Francis Ford Coppola’s Youth Without Youth didn’t do his career many favors. At least not from audiences and critics that were confounded by the seemingly incomprehensible nature of the film’s metaphysical doppelganger themes of everlasting life, etc. However, it facilitated Coppola’s return after a ten-year sojourn tending to his vineyards and struggling to complete his ambitious and still-uncompleted magnum opus Megalopolis, and we welcomed his return. For the unimaginative stiffs that couldn’t hang with Youth (which wasn’t as convoluted or cryptic as some thought), Tetro seems more appealing: a family drama about a young man (Alden Ehrenreich) who travels to Argentina to find his estranged brother (Vincent Gallo) who has changed his name, become a poet and has seemingly done everything in his power to separate all ties from his family. Charming, scrappy and ultimately uneven, Coppola’s Tetro may not be a return to form, but as frustrating as its theatrical flourishes can be, there’s many endearing qualities to the film, including moving resonance in a complicated family dynamic.
Tetro is neither the whimsical Fellini-esque film or the Italo-comedy hinted at in the trailer (though the film does contain some of these qualities). It’s characterized by scenes mostly shot in black and white, color flashbacks, stylized daydreams and existing footage of old school cinema (remembering scenes of watching Michael Powell & Emeric Pressburger’s Tales Of Hoffman, and references to the Archers’ The Red Shoes), and sometimes takes on more style than it can chew and the mixed medias don’t necessarily strengthen the picture. But Tetro is, at its core, a family drama about a man, Angello (Gallo), who has acrimoniously divorced himself from his family and cannot reconcile his buried affections with his bilious bitterness. When cruise ship waiter Bennie (Ehrenreich) arrives in Buenos Aires unexpectedly, his ship moored in Argentina for a week due to engine difficulties, he tracks down and finds his perennially irritable brother Angelo, now going by the name Tetro (which fittingly means brooding and gloomy in Italian), and refusing to discuss the past despite Bennie’s myriad questions. Tetro is a great writer, but known as someone who hasn’t fulfilled the promise of his talents; he’s a “genius without accomplishments.” Meanwhile, Miranda (Maribel Verdu), Tetro’s live-in girlfriend, is welcoming to the naive 18-year-old, but she too is in the dark about Tetro’s past and hints to Bennie that expecting to get anything out of his curmudgeonly brother may be a lost cause. On his first evening, Bennie, who clearly looks up to his brother, reveals his heartache; a tattered letter from his youth written by then 20-year-old Tetro apologizing for abruptly leaving home, but signing off with a promise — obviously never fulfilled — to come back one day and “rescue” him from their overbearing and unctuous famous composer father. Despite Tetro’s “rules” and insistence on stonewalling his brother’s queries, the ever-curious Bennie keeps burrowing for more and goes as far as to rifle though Tetro’s personal things, finding a coded, cryptic story about their father. As Bennie digs deeper into his past — the knowledge of which he feels entitled, “It’s my story too,” he protests to Tetro — the more vexed the querulous and outraged Tetro becomes. “Love in our family is like a quick stab in the heart,” he spits with venom when Miranda asks if he loves his family. Without giving away too much, serious injuries, major miscommunication and a revived Tetro story with a now completed ending come to pass (against his wishes of course) and Bennie soon discovers a deep, dark family secret that leaves him completely disarmed.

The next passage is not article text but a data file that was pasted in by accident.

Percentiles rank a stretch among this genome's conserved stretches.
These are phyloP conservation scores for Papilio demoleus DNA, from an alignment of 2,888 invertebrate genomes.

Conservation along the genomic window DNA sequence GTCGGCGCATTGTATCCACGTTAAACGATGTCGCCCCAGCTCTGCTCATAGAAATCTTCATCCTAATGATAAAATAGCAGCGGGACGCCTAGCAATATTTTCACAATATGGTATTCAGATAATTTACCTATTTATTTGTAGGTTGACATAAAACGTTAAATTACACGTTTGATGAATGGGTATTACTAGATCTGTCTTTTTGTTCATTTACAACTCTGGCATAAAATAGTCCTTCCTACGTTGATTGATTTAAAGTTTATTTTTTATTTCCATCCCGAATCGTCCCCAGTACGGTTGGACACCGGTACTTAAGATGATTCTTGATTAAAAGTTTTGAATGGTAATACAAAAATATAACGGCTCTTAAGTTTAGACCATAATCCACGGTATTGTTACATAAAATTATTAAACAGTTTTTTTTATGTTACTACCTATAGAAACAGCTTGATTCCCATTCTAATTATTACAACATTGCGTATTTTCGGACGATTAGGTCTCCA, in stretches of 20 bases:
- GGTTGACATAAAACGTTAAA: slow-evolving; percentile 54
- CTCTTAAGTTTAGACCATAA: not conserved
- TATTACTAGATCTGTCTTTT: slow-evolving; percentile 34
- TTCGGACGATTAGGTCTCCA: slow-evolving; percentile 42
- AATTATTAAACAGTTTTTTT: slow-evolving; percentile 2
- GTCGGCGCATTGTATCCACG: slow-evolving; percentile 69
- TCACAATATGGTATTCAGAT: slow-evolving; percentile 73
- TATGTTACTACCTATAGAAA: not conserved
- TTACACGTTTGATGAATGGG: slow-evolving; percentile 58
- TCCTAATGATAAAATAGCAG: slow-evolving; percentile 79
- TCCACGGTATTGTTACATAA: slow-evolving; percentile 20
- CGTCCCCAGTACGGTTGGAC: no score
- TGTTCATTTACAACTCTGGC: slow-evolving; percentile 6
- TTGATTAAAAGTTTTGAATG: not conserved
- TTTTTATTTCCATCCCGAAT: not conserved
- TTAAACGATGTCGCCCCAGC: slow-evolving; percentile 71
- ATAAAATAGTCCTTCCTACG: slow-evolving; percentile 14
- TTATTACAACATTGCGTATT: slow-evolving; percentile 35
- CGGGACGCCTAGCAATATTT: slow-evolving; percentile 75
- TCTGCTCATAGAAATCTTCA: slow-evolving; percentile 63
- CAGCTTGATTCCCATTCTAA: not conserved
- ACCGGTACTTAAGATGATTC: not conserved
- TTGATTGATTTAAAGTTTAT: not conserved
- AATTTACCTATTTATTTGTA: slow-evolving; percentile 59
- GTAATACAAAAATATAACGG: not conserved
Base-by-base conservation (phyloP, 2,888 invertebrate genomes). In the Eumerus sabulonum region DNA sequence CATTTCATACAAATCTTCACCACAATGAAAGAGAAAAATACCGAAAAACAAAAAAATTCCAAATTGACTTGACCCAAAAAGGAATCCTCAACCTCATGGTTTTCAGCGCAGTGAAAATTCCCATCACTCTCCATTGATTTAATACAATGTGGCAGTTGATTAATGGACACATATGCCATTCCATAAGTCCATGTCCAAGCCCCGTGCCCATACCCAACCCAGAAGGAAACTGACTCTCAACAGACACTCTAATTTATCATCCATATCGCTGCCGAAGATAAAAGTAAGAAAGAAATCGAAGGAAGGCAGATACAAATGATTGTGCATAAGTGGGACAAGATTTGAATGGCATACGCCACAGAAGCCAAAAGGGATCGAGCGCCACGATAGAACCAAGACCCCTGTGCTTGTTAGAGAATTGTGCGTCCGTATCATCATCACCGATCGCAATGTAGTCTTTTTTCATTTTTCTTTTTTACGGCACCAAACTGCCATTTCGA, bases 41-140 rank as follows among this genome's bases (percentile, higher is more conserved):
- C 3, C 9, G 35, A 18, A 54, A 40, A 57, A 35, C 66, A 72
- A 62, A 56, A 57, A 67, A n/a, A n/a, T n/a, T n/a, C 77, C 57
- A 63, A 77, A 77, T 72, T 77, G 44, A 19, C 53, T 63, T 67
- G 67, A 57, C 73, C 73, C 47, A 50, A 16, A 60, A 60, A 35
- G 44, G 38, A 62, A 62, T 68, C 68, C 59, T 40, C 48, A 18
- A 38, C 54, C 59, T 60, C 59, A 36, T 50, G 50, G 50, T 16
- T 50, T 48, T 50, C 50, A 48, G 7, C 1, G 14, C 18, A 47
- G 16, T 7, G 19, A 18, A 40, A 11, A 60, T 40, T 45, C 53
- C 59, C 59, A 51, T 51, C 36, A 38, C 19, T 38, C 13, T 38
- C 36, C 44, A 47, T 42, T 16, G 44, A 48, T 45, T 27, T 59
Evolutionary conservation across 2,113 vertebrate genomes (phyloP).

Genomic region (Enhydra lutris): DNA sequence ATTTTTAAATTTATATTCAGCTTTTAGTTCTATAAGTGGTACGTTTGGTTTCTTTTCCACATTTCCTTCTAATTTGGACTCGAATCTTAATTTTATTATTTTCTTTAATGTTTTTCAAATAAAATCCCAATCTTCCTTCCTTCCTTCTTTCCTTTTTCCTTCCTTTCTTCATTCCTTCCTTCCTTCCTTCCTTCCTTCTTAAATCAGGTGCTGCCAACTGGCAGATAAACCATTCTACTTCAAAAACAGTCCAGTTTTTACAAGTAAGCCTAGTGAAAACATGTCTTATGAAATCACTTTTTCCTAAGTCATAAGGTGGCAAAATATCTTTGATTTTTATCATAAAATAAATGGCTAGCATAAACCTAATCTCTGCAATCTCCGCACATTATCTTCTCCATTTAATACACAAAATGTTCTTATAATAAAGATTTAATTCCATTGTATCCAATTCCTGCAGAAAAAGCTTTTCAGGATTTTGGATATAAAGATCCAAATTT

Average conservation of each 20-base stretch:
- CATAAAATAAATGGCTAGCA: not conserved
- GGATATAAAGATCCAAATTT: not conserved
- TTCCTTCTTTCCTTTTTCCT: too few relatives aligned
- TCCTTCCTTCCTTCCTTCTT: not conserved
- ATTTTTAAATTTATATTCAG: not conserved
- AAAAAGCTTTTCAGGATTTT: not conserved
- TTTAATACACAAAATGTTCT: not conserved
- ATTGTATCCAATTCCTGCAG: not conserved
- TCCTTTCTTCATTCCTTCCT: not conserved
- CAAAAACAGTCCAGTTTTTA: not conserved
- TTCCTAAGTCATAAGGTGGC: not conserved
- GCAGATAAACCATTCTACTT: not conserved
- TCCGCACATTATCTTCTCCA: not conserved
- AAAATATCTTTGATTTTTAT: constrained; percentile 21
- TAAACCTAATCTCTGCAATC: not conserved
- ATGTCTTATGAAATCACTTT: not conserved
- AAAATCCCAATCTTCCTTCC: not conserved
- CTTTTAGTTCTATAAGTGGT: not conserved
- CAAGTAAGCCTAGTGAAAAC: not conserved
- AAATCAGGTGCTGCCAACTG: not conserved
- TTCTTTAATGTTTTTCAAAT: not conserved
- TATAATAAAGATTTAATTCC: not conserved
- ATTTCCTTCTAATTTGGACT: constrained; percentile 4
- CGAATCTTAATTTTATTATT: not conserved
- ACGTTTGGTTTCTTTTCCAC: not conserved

As Bennie, Ehrenreich is a revelation, as many have suggested; he’s the heart of the picture’s nostalgic and wistful tone. But Gallo is equally impressive, conveying a wonderfully complex and wounded man who carries a burden of anger, emotional scars and yet has a generous, loving soul despite the baggage. There’s a solid cast of Spanish all stars featured too, including Carmen Maura (Volver) and Maribel Verdu (Y Tu Mama Tambien, Pan’s Labyrinth), plus Argentinean actors like Rodrigo De La Serna (the best friend of Che Guevara in The Motorcycle Diaries), and these performances and players are certainly the film’s greatest strength and lesser actors might not have been able to sell every scene with such palpable emotion and passion. Coppola has said he wants to tell personal stories, yet he slightly undermines his intentions with the impersonal, almost fantastical operatic flashbacks-cum-dream sequences that, while seemingly part of the grand nature of the story, feel a little alien. In its final act, the picture takes on elements of a Greek tragedy, but fortunately Coppola reigns its conclusion in, saving itself from wanton melodrama that it threatens at. Again, the venerable filmmaker has said the film is not autobiographical, so it’s to his credit that most of it does feel so warm and very personal. And while largely uneven, there’s a spark and charm to Coppola’s Tetro that some will likely dismiss, but others will hopefully see for what it is; a flawed little jewel, hopefully preceding a fully realized gem from Coppola sometime in the near future.